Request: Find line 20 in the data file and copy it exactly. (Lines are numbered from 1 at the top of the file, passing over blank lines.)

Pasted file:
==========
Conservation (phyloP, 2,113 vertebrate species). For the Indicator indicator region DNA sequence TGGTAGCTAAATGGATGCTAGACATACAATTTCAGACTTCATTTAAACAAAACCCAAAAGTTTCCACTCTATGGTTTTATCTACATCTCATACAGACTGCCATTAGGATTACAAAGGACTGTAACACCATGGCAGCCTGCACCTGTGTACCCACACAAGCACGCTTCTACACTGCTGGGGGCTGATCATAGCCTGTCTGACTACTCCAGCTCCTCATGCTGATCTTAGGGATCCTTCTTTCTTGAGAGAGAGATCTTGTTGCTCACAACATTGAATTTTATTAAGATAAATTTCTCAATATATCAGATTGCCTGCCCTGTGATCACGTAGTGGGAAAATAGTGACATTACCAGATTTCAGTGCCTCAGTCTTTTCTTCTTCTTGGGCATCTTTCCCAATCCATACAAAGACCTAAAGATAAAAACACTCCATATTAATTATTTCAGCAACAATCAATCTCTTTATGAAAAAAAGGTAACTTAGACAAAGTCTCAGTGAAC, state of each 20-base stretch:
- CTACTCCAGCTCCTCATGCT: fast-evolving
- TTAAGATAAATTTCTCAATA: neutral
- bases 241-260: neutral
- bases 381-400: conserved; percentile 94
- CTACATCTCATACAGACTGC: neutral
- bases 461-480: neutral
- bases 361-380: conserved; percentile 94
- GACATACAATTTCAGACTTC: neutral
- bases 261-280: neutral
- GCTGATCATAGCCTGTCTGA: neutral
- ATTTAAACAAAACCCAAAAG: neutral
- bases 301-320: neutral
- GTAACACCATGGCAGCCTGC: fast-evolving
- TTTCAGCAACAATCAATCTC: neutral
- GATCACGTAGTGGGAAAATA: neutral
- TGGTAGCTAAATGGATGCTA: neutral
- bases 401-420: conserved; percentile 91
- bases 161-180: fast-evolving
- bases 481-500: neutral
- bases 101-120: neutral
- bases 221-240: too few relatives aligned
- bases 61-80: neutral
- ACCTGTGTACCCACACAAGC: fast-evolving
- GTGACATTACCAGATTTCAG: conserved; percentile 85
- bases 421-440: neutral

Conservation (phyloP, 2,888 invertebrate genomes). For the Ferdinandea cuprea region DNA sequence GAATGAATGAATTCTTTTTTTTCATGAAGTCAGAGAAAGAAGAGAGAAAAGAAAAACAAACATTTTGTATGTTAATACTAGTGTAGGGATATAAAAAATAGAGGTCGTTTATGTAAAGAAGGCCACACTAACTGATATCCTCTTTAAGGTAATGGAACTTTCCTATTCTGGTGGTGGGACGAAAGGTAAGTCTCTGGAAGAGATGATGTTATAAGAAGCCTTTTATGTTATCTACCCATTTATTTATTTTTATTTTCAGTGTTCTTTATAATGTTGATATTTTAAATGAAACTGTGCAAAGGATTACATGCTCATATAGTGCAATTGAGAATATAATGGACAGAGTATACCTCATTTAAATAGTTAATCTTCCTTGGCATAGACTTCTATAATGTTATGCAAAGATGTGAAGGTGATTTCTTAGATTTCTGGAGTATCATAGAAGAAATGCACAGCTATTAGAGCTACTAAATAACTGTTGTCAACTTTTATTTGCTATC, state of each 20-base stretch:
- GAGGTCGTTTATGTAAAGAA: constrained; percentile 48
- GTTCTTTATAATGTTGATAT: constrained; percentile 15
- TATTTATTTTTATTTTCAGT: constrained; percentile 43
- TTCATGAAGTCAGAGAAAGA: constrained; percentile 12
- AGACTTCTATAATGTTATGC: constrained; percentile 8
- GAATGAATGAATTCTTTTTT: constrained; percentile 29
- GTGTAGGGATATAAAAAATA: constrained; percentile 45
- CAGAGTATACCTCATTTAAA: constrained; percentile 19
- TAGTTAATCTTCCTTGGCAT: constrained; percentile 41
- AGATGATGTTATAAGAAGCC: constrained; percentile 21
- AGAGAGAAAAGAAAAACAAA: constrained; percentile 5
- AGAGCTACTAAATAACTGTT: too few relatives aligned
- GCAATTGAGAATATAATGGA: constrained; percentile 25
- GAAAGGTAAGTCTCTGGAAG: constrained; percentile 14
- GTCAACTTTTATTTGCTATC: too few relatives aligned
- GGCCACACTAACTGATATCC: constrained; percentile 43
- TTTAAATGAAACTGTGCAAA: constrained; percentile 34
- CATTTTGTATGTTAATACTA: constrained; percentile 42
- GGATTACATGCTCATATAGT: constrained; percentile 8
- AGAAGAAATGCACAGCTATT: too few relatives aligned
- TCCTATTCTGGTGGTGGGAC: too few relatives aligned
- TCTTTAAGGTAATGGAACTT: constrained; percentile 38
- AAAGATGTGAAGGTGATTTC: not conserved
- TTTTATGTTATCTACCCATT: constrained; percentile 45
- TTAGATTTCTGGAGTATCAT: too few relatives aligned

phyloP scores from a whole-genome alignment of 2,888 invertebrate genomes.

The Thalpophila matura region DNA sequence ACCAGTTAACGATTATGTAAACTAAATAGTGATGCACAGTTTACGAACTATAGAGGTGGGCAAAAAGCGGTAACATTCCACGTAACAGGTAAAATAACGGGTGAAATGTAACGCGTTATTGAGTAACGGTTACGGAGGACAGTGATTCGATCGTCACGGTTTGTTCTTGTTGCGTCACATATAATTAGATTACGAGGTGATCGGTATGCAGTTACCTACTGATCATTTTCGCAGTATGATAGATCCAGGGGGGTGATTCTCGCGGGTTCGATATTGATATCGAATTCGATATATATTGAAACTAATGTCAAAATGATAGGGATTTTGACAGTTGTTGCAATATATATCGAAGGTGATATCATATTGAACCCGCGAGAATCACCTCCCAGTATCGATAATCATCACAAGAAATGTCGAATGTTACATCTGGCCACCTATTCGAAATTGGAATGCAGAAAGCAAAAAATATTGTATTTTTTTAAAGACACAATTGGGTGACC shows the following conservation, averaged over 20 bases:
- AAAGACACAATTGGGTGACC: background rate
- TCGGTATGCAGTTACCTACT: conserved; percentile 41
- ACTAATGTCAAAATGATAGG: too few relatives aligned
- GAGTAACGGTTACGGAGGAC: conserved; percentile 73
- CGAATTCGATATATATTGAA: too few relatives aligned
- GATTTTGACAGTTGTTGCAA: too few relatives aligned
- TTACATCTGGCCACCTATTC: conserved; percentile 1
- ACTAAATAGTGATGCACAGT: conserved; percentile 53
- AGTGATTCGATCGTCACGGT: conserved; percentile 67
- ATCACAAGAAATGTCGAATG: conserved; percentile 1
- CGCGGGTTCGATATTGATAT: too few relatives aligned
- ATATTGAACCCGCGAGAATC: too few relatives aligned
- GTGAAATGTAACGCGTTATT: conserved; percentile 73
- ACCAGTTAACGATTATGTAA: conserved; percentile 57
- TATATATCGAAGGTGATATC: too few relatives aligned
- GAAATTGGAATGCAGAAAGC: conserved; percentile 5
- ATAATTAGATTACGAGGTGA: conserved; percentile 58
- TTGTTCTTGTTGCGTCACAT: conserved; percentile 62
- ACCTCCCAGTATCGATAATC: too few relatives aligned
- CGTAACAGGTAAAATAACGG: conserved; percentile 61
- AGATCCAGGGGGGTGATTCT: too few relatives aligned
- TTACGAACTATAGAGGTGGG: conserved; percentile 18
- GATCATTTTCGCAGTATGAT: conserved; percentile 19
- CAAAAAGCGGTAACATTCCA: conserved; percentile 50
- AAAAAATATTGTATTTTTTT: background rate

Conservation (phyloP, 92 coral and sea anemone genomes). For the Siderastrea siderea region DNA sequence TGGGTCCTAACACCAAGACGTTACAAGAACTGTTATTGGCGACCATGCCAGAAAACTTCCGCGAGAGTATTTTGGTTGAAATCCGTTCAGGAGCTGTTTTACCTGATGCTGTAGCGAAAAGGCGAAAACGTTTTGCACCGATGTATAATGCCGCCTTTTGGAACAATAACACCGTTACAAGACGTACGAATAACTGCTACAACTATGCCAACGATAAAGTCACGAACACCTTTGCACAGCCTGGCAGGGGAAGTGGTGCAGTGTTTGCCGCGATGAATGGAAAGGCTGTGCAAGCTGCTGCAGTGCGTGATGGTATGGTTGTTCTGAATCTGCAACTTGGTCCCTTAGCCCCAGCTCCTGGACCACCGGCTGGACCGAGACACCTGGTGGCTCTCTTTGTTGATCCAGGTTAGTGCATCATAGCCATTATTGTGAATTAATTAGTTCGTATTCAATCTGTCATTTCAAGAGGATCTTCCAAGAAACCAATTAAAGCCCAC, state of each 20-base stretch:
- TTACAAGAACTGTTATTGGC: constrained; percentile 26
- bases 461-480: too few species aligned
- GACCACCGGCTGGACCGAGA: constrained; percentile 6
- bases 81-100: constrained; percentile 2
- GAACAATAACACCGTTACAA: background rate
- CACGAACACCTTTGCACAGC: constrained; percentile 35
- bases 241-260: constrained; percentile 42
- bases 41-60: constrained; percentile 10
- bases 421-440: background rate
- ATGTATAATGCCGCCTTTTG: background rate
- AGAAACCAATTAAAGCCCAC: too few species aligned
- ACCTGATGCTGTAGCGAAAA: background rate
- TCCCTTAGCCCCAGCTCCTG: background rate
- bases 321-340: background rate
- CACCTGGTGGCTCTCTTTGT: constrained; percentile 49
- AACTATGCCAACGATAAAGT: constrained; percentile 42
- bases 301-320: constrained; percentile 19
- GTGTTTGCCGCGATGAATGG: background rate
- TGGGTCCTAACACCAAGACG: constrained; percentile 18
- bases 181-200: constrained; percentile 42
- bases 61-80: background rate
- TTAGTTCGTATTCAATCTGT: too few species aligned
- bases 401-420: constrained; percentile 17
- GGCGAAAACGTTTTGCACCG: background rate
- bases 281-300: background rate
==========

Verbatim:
- bases 481-500: neutral